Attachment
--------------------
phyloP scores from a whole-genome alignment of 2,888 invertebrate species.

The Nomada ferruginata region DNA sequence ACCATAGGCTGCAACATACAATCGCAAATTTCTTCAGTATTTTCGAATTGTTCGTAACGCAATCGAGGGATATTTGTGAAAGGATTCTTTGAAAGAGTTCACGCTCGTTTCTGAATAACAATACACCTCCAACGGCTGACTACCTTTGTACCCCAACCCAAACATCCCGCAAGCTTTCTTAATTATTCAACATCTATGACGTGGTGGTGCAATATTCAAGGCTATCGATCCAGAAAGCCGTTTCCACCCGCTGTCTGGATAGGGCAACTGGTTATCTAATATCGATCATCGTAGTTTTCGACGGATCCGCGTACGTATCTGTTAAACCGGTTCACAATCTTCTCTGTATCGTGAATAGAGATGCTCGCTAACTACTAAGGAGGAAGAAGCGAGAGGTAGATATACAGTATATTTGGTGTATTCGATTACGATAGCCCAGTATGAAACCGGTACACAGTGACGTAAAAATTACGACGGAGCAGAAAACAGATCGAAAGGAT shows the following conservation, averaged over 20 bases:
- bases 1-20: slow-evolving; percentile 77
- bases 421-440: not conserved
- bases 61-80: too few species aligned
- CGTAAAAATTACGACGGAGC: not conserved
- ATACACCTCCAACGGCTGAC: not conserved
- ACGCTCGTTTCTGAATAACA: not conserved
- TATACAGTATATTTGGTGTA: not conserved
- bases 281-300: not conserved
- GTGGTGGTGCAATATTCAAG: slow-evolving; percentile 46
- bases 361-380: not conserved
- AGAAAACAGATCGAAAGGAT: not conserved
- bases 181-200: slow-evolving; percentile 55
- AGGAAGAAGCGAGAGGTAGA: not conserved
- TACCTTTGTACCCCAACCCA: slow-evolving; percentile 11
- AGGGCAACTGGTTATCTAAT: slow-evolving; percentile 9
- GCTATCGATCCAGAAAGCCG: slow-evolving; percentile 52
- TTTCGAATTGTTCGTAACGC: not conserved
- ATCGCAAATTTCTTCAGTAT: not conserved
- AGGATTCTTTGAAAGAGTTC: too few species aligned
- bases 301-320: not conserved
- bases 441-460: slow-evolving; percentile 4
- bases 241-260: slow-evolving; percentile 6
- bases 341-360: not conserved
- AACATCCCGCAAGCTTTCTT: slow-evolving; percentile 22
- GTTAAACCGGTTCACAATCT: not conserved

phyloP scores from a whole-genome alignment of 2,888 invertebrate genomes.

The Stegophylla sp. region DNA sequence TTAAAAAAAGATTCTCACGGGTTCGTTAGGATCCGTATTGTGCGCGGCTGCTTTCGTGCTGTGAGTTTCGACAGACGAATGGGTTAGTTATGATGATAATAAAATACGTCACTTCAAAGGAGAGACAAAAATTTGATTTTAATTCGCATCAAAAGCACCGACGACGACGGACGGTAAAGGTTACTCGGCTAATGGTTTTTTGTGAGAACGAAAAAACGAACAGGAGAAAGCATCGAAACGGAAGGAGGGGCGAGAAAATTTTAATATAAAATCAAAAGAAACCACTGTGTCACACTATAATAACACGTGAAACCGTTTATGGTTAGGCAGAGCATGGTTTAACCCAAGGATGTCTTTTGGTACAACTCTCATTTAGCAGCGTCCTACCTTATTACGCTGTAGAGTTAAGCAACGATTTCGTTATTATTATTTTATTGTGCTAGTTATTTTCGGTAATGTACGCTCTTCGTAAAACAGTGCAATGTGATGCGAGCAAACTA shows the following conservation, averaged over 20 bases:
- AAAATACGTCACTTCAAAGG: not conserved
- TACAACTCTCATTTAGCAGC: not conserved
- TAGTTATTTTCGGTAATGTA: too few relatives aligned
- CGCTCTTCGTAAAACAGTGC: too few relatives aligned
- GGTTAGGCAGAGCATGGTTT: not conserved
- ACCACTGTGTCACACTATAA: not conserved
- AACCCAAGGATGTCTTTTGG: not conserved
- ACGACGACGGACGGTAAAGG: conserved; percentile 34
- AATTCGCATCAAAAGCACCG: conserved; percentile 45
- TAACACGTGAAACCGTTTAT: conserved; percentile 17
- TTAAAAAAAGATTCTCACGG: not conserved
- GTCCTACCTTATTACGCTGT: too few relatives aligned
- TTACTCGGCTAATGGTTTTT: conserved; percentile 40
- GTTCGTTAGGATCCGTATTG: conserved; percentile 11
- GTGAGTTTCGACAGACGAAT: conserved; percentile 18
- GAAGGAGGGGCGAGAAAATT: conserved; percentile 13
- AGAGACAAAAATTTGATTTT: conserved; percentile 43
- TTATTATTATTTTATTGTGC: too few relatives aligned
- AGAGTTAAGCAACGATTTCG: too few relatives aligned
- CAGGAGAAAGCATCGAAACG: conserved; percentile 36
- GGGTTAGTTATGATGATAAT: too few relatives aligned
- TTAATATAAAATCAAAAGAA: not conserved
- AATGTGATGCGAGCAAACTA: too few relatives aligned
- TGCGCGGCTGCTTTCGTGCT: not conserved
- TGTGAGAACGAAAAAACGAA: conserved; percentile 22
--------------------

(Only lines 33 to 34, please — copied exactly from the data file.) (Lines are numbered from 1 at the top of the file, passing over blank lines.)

- CGCTCTTCGTAAAACAGTGC: too few relatives aligned
- GGTTAGGCAGAGCATGGTTT: not conserved